Stock Market Software for Mac
We’ve all heard the saying “when you go Mac you never go back”. How true it is.
But the first thing I noticed when leaving Windows was that Apple has fewer software options for the share market. If Apple were able to compete in this area, I would never glance at a Windows computer again. Unfortunately, at least for now, Windows will have to be part of my routine.
In recent years charting software has moved to the cloud and become device agnostic. Thanks to HTML5, modern browsers have become powerful and capable of running intensive applications within the browser. Software developers have moved away from developing stand alone programs in favour of software accessible by any device with access to the internet.
Applications like Metastock and Amibroker (in their current forms) will soon be retired in favour of cloud-based software. Say goodbye to database maintenance and software updates.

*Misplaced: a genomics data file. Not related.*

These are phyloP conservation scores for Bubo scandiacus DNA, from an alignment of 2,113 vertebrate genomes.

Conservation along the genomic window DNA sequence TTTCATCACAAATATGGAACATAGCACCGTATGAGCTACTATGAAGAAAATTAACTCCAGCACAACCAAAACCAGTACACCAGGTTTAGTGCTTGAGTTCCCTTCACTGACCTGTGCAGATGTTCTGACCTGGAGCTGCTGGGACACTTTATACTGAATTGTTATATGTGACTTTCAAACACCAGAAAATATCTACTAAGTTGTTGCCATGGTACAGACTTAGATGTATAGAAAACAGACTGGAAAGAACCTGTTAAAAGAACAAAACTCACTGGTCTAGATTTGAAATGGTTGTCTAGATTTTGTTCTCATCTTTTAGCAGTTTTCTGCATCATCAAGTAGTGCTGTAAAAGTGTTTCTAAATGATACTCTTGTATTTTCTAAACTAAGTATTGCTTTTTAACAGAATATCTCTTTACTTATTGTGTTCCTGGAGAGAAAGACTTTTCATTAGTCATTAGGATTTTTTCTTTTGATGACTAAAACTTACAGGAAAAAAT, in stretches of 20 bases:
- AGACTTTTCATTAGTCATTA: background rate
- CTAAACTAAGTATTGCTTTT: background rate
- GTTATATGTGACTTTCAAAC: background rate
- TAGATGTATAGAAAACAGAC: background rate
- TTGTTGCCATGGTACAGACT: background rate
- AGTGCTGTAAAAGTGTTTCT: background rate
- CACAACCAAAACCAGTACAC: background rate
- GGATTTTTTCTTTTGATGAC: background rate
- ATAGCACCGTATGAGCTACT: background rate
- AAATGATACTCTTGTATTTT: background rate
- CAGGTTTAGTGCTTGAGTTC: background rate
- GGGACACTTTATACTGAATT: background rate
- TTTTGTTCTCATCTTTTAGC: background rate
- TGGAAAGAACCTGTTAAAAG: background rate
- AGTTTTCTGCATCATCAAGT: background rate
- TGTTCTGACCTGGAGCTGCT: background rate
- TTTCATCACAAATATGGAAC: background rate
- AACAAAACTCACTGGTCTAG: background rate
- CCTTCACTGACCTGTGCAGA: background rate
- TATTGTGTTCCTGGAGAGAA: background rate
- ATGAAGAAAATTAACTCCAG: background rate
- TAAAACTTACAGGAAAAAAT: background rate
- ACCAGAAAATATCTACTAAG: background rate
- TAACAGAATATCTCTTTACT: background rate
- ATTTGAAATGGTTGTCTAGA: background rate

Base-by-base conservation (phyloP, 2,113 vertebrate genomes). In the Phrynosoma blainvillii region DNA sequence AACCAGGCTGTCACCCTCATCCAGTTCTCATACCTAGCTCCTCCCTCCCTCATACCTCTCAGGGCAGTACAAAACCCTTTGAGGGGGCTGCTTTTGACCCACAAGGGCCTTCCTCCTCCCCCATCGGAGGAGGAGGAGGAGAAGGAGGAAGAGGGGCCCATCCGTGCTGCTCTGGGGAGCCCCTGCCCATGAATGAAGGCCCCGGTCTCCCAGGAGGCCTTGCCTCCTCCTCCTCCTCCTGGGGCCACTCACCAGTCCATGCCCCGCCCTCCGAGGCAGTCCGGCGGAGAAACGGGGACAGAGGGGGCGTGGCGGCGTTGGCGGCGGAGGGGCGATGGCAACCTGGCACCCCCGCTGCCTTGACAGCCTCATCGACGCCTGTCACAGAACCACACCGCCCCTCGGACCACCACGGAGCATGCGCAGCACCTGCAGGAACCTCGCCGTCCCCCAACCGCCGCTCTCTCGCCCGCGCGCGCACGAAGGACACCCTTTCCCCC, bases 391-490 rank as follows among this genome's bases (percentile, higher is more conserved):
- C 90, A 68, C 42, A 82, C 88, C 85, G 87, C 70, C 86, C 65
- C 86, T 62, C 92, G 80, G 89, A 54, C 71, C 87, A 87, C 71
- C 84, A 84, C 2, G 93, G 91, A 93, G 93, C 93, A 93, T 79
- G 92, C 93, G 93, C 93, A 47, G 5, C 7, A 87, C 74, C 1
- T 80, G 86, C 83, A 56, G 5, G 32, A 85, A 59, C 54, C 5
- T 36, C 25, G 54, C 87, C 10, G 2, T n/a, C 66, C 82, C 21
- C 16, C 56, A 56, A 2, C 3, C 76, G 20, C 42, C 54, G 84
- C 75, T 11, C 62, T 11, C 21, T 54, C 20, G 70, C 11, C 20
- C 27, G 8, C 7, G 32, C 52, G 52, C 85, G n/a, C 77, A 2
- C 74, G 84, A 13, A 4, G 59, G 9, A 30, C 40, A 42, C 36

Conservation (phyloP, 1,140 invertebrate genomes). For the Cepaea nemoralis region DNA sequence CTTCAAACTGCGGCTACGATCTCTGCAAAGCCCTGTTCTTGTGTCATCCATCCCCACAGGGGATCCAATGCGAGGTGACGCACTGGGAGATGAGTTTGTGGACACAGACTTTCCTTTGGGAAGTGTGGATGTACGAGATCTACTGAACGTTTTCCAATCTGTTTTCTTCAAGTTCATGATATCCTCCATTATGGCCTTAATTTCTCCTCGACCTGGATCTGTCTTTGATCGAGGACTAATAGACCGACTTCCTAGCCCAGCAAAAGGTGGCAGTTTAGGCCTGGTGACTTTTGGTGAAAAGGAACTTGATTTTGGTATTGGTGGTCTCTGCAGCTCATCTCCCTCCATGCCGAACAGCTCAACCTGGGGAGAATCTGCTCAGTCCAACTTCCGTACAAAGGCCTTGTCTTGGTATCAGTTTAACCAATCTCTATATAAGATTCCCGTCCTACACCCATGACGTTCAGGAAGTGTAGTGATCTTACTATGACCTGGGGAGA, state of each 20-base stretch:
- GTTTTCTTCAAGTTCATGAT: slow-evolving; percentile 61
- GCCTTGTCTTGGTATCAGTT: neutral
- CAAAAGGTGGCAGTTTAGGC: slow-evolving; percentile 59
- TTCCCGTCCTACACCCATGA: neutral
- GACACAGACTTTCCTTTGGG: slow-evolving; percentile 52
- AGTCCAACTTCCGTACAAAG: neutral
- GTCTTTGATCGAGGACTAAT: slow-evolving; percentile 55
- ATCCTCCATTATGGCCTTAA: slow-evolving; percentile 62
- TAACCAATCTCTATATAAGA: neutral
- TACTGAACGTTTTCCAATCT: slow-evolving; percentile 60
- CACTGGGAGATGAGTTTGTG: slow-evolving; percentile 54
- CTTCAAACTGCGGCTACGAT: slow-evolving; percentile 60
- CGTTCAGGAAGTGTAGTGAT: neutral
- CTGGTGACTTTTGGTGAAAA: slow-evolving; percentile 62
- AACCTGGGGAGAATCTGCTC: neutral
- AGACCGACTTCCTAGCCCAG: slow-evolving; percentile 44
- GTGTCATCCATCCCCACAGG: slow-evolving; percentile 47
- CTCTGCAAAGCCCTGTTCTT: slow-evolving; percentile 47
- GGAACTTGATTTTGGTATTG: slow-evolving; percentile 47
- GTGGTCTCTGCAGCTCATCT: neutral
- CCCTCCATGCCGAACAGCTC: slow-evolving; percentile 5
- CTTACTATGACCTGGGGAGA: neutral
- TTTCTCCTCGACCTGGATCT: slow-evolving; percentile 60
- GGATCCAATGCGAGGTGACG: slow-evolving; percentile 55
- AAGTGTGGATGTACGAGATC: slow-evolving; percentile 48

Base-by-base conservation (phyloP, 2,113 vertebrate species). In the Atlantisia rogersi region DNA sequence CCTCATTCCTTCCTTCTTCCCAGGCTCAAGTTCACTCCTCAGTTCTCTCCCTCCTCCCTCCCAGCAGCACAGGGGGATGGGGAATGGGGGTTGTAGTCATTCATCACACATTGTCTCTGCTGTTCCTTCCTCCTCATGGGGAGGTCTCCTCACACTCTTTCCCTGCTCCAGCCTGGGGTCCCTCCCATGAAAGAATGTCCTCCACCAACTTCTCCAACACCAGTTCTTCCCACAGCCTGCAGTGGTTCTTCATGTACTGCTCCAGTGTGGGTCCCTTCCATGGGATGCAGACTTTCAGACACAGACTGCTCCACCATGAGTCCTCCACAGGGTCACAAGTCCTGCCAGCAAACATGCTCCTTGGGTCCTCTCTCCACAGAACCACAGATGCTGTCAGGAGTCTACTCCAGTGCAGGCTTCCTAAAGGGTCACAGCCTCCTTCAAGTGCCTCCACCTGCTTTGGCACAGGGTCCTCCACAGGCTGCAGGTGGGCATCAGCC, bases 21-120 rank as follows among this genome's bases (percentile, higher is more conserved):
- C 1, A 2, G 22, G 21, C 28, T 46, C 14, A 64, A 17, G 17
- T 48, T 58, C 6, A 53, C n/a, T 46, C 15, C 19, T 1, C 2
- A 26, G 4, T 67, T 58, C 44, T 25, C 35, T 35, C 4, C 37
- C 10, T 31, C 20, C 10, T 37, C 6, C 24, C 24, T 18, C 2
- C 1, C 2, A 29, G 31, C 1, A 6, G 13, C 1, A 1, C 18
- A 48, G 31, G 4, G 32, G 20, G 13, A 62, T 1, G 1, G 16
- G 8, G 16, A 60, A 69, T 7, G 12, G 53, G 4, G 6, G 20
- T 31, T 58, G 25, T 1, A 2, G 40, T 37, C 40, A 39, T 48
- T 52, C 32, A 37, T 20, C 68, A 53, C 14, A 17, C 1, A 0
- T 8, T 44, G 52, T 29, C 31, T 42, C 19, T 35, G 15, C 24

The “Mac only” option
ProTa is the only regularly updated charting program designed specifically for Mac.
While I have only tried the demo version, it's a stable and a capable piece of charting software.
• Low learning curve
• Ability to import free Yahoo Data
• Systems testing
• Aesthetically pleasing interface
• Yahoo could stop providing data at anytime
• Subscription based model ($99 USD p.a.)
• Not responsive to emails
ProTA offers a free trial.
How to use Windows software on a Mac
You have two options and both require you to own a genuine copy of MS Windows.
Bootcamp is a native Mac application that allows you to start your computer in either Mac or Windows by imply holdings down a key when powering up your device. Your Mac will operate just like a Windows computer and because Macs use Intel chips, your computer will run Windows natively with no loss in performance.
2. Virtualisation Software
Virtualisation software allows you to use Windows and Mac software at the same time. You operate your Mac normally but can open Windows applications from your Mac desktop. Both operating systems work in harmony.
I prefer Parallels Desktop but both are near identical and offer a free trial.